Stories from the Road, Part III

Hello to my blogging community.

I am continuing my series of posts about my new journey as a widow after losing my partner for more than half my life, Terry the Quilting Husband (TTQH).

My first two posts in this series Stories from the Road, Part I, and Stories from the Road, Part II were literally about a journey – a road trip with my sister across 4 states to see family on the East Coast and to celebrate TTQH’s life. This post is focused on my figurative journey navigating the grieving process and moving forward with my new life after the loss of the love of my life.

Before I dive into that, I wanted to say thank you to those of you who left thoughtful comments on my previous posts with your condolences and support. I’ve read all of them. I also appreciate those who have reached out via e-mail and/or also sent cards.

I miss regularly blogging and interacting with my regular blogging community (to include reading and commenting on your blog posts, etc.) but the profound grief that comes with such a loss consumes mental and physical energy on a level I cannot put into words.

I will likely at moments ramble in this post, but hopefully I will stay fairly coherent (smile).

The Widow’s Walk

I’ve loss both my parents but I’ve never experienced grief on this level. I do take one day at a time and each day does get a little better and the walk to get through each day seems a little less long and painful.

I’ve been focusing on planning for my next journey in life, which I discuss in a moment, and this has made me hopeful.

I would say my current state of mind is “sad but hopeful“.

I’ve decided to sell my house and move out of Central Oregon this Spring. I am not ready to share yet on my blog where I have decided to move, but will in the future.

Over the past couple of weeks I’ve been cleaning and clearing out many items from TTQH’s life and my life. I think all the thrift shops and shelters in town are tired of my endless carloads of donations.

In addition to local charity thrift shops, I am pleased with the groups I’ve been able to help out by donating TTQH’s stuff. For example I was able to donate all of his historical gaming miniatures/figures to the Hobby University of the Historical Miniature Gaming Society.  I was able to donate some cool stuff to a local Veterans Association. I know TTQH would have approved.

In preparation to sell the house and to move to a smaller space temporarily, I’ve been significantly downsizing my possessions. I’ve dabbled with Minimalism in the past (see my series of posts tagged with the category My Minimalism Journey) but I still had a lot of stuff.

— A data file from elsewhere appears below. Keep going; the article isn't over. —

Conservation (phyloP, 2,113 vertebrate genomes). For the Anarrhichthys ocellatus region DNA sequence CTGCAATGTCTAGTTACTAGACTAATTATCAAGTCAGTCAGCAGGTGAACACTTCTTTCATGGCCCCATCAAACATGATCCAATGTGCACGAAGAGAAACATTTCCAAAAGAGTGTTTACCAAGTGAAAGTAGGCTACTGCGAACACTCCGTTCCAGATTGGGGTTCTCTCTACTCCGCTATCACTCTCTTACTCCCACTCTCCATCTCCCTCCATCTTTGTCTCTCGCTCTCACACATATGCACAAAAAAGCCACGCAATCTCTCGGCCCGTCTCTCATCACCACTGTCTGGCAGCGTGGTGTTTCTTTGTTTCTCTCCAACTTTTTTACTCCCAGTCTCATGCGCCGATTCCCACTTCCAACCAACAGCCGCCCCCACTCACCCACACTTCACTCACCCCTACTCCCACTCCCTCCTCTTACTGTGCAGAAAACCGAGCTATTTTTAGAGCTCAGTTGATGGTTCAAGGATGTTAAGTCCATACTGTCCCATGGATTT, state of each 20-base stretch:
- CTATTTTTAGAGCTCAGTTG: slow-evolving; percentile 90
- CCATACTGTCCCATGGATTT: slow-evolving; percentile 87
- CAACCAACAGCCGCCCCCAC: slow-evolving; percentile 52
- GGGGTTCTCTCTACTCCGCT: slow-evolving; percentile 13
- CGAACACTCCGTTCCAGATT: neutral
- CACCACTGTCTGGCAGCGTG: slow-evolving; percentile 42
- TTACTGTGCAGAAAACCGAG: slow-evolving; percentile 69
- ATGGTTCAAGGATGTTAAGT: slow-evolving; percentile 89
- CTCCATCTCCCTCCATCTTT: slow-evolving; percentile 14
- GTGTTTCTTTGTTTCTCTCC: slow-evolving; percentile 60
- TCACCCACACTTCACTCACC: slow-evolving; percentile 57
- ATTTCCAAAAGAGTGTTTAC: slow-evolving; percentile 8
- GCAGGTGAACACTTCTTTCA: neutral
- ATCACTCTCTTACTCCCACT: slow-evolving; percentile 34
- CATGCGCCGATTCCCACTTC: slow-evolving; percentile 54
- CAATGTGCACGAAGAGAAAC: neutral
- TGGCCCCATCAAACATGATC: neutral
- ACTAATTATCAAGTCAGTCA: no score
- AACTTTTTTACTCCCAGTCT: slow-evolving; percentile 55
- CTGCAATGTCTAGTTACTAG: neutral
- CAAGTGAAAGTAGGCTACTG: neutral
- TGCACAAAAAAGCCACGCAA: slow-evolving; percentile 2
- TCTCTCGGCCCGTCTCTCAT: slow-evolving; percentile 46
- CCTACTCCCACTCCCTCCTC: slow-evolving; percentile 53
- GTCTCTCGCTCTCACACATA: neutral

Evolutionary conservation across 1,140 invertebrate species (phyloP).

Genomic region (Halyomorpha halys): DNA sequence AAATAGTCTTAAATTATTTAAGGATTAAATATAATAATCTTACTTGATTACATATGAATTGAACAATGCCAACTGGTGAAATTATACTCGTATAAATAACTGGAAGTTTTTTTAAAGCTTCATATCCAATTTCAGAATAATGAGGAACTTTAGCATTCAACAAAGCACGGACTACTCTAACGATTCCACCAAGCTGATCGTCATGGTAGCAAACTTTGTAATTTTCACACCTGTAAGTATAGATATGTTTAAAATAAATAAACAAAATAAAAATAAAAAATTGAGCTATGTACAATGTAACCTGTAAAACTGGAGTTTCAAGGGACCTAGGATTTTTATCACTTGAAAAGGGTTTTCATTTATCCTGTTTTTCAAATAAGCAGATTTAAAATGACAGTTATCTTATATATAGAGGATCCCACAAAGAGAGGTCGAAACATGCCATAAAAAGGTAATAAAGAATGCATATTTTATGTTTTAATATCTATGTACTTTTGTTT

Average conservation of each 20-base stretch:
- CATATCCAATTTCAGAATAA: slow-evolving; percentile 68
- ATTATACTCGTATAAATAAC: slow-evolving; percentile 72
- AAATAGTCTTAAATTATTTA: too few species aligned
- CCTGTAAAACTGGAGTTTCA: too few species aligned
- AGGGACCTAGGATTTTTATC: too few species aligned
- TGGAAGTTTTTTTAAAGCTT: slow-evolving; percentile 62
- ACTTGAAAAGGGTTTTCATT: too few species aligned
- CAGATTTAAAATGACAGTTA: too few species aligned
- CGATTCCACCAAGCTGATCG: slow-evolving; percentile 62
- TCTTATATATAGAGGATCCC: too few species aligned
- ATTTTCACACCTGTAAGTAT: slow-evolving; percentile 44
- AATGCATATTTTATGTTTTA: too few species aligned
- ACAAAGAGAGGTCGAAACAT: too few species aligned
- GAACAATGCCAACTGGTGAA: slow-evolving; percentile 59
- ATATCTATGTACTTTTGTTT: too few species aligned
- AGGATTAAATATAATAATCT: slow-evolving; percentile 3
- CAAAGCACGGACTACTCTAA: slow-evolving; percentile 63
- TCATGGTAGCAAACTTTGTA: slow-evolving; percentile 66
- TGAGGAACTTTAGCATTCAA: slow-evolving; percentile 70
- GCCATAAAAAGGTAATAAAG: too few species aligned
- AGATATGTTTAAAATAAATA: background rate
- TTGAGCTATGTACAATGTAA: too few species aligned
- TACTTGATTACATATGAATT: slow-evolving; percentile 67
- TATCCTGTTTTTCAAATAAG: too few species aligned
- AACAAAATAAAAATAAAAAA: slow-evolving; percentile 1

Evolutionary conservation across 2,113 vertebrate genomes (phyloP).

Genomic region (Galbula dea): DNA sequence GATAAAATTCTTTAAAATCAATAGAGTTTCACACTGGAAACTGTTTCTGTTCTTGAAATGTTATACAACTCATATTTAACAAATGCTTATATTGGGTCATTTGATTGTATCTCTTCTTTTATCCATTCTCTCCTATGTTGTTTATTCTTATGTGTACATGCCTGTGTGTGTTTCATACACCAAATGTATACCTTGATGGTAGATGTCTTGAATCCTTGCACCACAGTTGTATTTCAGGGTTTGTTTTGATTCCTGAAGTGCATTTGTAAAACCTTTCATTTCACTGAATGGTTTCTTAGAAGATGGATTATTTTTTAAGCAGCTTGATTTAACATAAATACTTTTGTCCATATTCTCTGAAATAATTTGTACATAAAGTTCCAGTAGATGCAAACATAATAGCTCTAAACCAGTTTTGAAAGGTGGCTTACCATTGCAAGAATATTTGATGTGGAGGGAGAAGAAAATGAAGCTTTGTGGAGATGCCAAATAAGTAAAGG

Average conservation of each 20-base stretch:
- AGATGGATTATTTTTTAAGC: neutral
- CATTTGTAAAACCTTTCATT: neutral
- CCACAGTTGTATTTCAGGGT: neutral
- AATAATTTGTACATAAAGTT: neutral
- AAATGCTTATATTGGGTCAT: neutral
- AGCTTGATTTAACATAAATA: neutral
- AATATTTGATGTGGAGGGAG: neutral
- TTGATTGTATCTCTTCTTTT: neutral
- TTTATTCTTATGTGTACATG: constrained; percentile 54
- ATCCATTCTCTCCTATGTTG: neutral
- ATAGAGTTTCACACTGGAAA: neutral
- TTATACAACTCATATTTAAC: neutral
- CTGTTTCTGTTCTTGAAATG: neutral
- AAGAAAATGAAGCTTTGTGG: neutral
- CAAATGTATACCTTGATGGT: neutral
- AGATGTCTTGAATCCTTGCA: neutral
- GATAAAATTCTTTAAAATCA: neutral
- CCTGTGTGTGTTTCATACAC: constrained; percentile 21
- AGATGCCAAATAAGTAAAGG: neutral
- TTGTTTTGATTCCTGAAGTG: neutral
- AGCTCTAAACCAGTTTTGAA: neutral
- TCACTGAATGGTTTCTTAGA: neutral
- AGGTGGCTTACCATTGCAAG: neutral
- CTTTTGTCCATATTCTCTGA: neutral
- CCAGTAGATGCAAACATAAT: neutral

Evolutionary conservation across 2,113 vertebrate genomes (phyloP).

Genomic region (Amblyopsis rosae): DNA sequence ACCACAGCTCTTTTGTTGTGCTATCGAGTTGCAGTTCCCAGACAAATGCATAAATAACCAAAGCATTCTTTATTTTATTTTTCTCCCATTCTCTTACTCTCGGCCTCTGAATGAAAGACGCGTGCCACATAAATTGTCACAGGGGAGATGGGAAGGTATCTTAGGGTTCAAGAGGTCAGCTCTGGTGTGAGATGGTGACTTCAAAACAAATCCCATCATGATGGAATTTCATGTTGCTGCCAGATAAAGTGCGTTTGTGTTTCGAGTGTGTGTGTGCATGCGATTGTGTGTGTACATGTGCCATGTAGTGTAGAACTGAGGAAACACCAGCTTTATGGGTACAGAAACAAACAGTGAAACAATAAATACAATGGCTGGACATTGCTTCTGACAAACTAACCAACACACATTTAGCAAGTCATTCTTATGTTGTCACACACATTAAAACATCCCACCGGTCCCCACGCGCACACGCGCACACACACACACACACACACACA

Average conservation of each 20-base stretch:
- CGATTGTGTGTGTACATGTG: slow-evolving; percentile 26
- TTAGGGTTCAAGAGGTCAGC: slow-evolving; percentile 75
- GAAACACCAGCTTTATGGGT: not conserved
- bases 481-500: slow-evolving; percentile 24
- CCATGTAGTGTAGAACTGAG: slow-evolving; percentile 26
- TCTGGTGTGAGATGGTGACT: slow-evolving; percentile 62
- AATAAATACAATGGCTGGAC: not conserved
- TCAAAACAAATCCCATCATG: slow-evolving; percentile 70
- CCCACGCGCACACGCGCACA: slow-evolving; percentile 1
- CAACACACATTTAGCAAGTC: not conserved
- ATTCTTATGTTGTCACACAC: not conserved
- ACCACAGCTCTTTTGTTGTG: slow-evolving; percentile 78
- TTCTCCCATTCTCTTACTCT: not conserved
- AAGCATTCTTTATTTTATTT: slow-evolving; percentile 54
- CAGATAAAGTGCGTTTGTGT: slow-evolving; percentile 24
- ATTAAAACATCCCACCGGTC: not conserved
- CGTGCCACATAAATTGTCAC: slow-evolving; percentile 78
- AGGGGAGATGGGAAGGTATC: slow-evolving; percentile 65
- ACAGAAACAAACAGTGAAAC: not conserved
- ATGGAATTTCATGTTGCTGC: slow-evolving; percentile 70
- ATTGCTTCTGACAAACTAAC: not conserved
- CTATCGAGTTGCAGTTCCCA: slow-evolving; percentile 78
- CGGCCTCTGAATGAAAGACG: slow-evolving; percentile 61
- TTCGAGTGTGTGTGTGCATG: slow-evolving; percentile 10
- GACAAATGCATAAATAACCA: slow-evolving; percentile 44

It seems like now I am able to be “brutal” with downsizing my stuff and now able to let go more easily. When you experience such a significant loss, things just do not seem as important/precious as they did before.

For example, here is a growing pile of recycled fabric acquired over the years, that is headed to the local thrift shop:


Mike the Miniature Schnauzer and I will be on a road trip this Spring to our new home. I will of course bring my tierneycreates Beastie (see series of posts in the category Beastie Adventures) on the road with us and she might be guest blogging to share stories of our journey from Central Oregon to our new location in the U.S. (staying in the States).

I do plan to return to quilting and blogging about lighter topics. I plan to finish the Tula Pink All Star quilt I last wrote about in the post Tula in a Box; and to continue the story on Secret Quilt Revealed, Part I.

Feature Photo by delfi de la Rua on Unsplash

51 thoughts on “Stories from the Road, Part III”

  1. I have just lost my Mum and this is hard enough, but you have lost someone even dearer to you than your parent. My SIL when she lost her husband moved house too and downsized, she says that it was exactly the right thing to do. The very best of luck on your new journey. xx

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  2. Hi Tierney, I had a similar reaction when my only sister died: so few material possessions seemed to have any value, it was easy to let them go. Best wishes for your journey and your move. Mary

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  3. Tierney I am so glad to see this post. I’m glad to see you are moving along, at what ever pace works for you. I can’t imagine your pain, but am hopeful that you are on your way to a happy day sometime in the future.